Australian scientists researching environmental restoration projects have found that the reforestation of damaged rainforests is more efficient at capturing carbon than controversial softwood monoculture plantations. The research, published in Ecological Management & Restoration, challenges traditional views on the efficiency of industrial monoculture plantations.
"Carbon markets have become a potential source of funding for restoration projects as countries and corporations seek the cheapest way to reduce carbon emissions", said Dr John Kanowski from the Australian Wildlife Conservancy. "However, there is a concern that this funding will encourage single species monoculture plantations instead of diverse reforestation projects, due to the widely held belief that monocultures capture more carbon."
Softwood monoculture plantations are grown for industrial purposes and are used as a cheap and abundant source of resources such as timber and rubber. However the plantations are highly controversial, with some ecologists describing the lack of diversity as a 'green desert'.
The team sought to test the belief that monoculture plantations would capture more carbon by studying three types of projects in north-eastern Australia: monoculture plantations of native conifers, mixed species plantations and rainforest restoration projects comprised of a diverse range of rainforest trees.
"We found that restoration planting stored significantly more carbon in above-ground biomass than the monoculture plantations of native conifers and tended to store more than mixed species timber plantations," said Kanowski. "Compared to the monoculture plantations reforestation projects were more densely stocked, there were more large trees and the trees which were used had a higher wood density then the conifers at the plantation."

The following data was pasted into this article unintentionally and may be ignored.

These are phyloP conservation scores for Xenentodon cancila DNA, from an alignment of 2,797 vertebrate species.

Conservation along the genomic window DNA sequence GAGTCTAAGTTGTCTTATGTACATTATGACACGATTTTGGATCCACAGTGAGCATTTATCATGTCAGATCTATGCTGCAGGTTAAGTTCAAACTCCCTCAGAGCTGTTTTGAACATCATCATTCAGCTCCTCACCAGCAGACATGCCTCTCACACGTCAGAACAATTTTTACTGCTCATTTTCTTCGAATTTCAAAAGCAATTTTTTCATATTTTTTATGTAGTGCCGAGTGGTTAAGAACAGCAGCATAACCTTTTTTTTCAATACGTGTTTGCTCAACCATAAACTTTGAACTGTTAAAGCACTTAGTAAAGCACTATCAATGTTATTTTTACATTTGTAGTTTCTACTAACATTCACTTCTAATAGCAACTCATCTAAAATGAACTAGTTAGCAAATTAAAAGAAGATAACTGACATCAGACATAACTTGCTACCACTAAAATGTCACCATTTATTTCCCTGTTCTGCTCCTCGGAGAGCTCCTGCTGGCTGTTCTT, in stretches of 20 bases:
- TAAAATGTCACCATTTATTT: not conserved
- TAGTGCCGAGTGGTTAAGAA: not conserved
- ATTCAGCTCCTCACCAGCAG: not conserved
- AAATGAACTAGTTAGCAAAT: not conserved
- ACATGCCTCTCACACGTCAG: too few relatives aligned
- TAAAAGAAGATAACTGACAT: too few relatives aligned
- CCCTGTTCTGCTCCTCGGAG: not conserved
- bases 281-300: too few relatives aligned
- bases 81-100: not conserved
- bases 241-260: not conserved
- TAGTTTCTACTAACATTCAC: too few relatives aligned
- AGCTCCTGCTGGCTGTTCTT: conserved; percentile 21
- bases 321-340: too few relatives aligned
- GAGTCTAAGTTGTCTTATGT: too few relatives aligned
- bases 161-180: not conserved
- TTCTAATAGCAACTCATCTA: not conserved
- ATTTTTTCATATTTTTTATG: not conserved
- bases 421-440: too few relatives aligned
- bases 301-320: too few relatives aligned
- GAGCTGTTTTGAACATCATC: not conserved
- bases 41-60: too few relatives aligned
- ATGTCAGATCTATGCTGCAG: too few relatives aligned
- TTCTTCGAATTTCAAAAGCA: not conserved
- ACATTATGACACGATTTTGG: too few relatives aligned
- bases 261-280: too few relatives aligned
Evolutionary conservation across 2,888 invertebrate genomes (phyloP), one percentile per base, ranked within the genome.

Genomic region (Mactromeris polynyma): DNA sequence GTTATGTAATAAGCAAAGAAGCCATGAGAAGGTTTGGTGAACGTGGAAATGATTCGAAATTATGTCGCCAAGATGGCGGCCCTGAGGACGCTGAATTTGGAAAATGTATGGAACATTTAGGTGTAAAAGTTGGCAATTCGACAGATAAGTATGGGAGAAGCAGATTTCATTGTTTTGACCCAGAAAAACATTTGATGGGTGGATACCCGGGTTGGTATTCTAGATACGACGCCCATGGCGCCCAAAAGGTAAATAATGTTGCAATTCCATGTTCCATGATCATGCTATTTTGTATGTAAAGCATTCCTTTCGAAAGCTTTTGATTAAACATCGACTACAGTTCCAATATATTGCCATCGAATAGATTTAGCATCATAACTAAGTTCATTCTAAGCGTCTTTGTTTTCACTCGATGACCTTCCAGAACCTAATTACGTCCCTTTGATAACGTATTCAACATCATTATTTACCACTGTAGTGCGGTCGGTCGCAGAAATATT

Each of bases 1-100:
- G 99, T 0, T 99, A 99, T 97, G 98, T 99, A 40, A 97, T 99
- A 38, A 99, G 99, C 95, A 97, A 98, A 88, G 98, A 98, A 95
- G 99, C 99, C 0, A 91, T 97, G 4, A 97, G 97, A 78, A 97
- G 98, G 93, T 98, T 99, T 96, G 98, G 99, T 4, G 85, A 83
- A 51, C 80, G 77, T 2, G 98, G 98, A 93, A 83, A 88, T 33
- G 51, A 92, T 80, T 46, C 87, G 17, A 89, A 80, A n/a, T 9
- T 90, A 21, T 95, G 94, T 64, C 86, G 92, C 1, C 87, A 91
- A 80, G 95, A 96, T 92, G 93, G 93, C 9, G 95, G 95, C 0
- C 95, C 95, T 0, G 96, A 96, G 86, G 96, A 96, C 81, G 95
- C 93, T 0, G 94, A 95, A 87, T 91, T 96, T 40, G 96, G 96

These findings challenge the existing view of monoculture plantations. For example the Australian Government's National Carbon Accounting Tool Box predicts that monoculture plantations would sequester 40% more carbon then restoration plantings in northern Australia, yet this study demonstrated that carbon stocks were higher in restoration plantings then in either mixed-species plantations or monoculture plantations.
The research also suggests that restoration plantings store more carbon over time. However, as restoration projects are more expensive then monoculture plantations it is unlikely that carbon markets will favour restoration.
"In order to be an attractive prospect for the markets new reforestation techniques and designs are going to be required," concluded Kanowski. "New designs will have to ensure that restoration can provide a habitat for rainforest life and store carbon at a cost comparable to industrial monoculture."